Pick Up for the Planet (PUP) Program

Sponsored by:

Environmental Resource Center

Project Champion:

Alisa McGowan

What are the appropriate grade levels?


Is there a limit to the number of participants?


The theme for this project is:

Ecology, Animals

Currently, the ERC collaborates with the United States Forest Service and Bureau of Land Management to manage dog waste at local trailheads, and to educate the community on the negative health and environmental impacts of unattended dog waste. Dog waste is the third largest cause of water pollution in the United States as it contains extremely high levels of phosphorus and nitrogen that, when added to the water, encourages rampant algae growth, which degenerates and alters the river ecosystem. Unlike horses, deer, and other domestic and wild animals, dog waste contains microbes that can be harmful to humans and dogs alike including parasites, e. coli, salmonella, giardia, and many more one gram of dog feces contains 23 million fecal bacteria. Because the rivers and streams of the Wood River basin are fed almost entirely by rain and snow runoff, the water flows down from the hillsides and brings with it sediment and uncollected waste. Therefore, every time someone neglects to pick up and dispose of their pet’s waste, they are adding to the pollution of our waterways.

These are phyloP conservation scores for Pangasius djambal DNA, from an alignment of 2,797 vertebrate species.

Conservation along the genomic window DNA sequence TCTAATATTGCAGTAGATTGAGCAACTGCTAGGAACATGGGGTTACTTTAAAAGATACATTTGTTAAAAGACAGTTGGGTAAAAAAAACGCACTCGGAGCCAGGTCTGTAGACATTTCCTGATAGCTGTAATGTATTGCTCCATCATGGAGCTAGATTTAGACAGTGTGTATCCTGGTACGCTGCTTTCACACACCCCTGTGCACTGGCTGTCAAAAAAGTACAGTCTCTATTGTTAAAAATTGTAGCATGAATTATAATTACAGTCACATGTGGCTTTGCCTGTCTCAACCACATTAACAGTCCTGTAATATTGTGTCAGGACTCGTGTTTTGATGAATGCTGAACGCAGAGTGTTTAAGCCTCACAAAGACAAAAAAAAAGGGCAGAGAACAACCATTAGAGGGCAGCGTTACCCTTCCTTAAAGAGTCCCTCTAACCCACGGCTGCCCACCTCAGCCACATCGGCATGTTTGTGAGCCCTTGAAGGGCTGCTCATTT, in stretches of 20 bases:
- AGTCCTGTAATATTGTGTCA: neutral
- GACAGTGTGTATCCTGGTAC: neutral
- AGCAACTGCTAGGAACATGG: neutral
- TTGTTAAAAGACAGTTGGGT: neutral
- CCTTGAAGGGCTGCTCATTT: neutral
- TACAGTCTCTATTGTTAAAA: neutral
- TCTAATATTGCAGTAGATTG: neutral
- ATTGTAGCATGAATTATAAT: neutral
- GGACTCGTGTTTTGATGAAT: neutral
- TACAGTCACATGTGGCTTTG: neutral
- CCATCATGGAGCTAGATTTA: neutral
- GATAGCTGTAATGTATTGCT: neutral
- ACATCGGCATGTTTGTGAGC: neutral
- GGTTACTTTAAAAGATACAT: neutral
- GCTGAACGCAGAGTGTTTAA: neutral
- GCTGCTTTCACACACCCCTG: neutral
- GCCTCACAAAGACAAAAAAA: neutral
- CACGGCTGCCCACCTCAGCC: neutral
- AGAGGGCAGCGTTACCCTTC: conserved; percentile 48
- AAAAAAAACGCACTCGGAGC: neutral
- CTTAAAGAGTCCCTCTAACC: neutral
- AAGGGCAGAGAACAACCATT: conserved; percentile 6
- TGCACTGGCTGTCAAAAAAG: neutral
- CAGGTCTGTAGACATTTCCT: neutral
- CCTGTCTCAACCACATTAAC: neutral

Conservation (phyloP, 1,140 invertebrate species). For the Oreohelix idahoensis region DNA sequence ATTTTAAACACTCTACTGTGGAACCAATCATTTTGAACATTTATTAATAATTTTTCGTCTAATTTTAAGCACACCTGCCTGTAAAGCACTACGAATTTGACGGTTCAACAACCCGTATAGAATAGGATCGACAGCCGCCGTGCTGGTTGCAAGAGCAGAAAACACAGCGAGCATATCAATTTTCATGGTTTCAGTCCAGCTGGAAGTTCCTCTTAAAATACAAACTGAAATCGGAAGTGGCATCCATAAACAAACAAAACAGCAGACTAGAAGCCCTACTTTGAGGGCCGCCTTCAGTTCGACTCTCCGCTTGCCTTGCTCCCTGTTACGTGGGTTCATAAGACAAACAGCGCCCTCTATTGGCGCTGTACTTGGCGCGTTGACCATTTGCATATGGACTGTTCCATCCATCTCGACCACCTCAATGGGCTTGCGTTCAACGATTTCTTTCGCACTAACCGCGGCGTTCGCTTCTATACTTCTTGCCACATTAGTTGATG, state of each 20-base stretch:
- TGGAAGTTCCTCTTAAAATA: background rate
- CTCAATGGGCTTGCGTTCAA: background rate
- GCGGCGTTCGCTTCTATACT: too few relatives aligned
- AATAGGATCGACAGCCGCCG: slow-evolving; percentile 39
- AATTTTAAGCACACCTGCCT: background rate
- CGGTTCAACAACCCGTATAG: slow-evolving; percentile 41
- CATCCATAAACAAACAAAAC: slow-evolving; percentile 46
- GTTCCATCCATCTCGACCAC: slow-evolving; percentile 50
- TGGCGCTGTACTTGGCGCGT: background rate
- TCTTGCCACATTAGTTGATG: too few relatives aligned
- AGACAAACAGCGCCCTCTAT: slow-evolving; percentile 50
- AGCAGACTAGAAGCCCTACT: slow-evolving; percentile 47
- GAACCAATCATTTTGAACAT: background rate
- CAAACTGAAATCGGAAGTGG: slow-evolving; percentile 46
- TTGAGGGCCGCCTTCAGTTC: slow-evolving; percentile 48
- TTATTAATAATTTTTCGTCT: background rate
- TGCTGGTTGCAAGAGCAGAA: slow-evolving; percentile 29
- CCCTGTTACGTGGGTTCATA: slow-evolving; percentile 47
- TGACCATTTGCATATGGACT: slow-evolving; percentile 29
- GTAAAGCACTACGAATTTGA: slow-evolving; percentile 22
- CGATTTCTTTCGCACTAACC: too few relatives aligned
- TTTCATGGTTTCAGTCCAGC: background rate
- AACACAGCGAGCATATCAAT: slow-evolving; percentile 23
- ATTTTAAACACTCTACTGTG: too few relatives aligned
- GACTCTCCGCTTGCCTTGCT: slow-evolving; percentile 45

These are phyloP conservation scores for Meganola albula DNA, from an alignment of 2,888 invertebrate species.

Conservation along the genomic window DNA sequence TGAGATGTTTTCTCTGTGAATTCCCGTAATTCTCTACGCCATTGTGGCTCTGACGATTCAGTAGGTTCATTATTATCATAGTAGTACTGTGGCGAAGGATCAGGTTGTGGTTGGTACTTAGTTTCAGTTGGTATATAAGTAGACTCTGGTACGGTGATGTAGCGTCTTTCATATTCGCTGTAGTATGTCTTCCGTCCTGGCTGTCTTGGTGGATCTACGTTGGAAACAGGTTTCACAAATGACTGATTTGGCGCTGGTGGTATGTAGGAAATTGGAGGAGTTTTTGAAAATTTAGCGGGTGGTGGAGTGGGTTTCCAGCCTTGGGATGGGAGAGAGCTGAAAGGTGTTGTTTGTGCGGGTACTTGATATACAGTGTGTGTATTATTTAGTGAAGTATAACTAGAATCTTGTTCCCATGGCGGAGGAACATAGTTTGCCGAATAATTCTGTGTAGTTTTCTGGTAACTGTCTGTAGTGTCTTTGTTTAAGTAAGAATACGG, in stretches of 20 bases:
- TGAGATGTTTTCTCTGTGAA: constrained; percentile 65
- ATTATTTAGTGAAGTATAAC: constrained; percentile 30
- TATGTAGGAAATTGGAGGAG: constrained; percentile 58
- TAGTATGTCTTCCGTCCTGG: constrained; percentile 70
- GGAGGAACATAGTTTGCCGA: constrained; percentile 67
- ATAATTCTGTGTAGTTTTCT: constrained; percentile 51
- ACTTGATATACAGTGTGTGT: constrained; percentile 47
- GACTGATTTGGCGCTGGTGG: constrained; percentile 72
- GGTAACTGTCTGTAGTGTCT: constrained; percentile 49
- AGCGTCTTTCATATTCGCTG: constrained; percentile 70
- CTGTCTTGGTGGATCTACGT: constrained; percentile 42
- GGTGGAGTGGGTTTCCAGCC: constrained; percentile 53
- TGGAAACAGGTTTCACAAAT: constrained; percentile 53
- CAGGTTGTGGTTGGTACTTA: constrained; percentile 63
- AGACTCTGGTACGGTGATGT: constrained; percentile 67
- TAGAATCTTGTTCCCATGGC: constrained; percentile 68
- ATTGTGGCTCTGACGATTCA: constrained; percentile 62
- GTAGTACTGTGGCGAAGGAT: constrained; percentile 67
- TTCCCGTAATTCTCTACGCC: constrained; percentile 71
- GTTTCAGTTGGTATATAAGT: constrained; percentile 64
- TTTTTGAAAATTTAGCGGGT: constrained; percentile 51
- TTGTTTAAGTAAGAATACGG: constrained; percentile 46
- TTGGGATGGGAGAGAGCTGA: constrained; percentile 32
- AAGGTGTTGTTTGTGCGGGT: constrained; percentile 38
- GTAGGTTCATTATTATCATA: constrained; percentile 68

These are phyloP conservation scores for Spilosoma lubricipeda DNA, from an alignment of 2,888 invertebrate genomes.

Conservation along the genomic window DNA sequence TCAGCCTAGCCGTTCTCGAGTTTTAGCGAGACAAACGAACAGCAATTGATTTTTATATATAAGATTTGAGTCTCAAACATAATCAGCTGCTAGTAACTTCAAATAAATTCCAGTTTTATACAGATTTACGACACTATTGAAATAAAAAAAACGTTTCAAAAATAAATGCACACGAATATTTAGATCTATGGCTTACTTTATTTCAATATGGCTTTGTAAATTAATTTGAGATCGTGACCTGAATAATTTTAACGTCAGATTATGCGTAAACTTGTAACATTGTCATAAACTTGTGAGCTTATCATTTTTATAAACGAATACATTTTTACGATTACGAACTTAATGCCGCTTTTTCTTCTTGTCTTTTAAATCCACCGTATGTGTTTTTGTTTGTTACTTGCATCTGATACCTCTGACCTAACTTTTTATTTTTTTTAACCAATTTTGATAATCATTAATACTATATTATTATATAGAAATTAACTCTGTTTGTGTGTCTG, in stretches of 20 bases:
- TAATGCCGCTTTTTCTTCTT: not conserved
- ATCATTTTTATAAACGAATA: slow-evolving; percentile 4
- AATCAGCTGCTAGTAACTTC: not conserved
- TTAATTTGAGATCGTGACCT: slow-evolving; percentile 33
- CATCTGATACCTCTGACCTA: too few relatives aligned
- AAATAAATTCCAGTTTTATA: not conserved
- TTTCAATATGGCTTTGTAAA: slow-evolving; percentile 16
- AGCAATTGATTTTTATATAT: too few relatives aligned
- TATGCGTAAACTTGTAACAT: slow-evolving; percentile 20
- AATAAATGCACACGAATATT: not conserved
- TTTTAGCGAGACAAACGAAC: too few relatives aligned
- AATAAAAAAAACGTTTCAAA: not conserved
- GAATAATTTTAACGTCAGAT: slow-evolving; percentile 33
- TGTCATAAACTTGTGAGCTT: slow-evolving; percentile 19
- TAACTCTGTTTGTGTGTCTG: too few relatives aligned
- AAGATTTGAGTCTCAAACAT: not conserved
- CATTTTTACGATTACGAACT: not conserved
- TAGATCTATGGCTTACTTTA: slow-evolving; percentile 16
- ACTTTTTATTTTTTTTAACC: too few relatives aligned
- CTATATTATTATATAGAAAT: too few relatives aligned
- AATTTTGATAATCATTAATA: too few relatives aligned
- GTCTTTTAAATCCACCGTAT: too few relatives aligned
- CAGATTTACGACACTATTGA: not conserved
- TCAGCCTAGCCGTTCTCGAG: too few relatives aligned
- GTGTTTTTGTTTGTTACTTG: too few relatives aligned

The ERC’s PUP program is essential in maintaining a healthy and beautiful local environment free of unhealthy amounts of dog waste. The PUP program offers free bags to hikers and walkers, a strategically placed bin to place dog waste in, and weekly maintenance of the bin, to make disposing of waste easy, pleasant, and accessible to all.

In this project, the ERC will do an introductory program on runoff and the negative effects of dog waste and will then task the students with creating an educational piece around this issue that will be used in our outreach efforts or for older students (5th and above) assist in the collection of data and mapping (through the use of GPS and GIS) or flagging of unattended dog waste at trailheads. This project can be performed throughout the year, although fall and spring are preferable for mapping and flagging.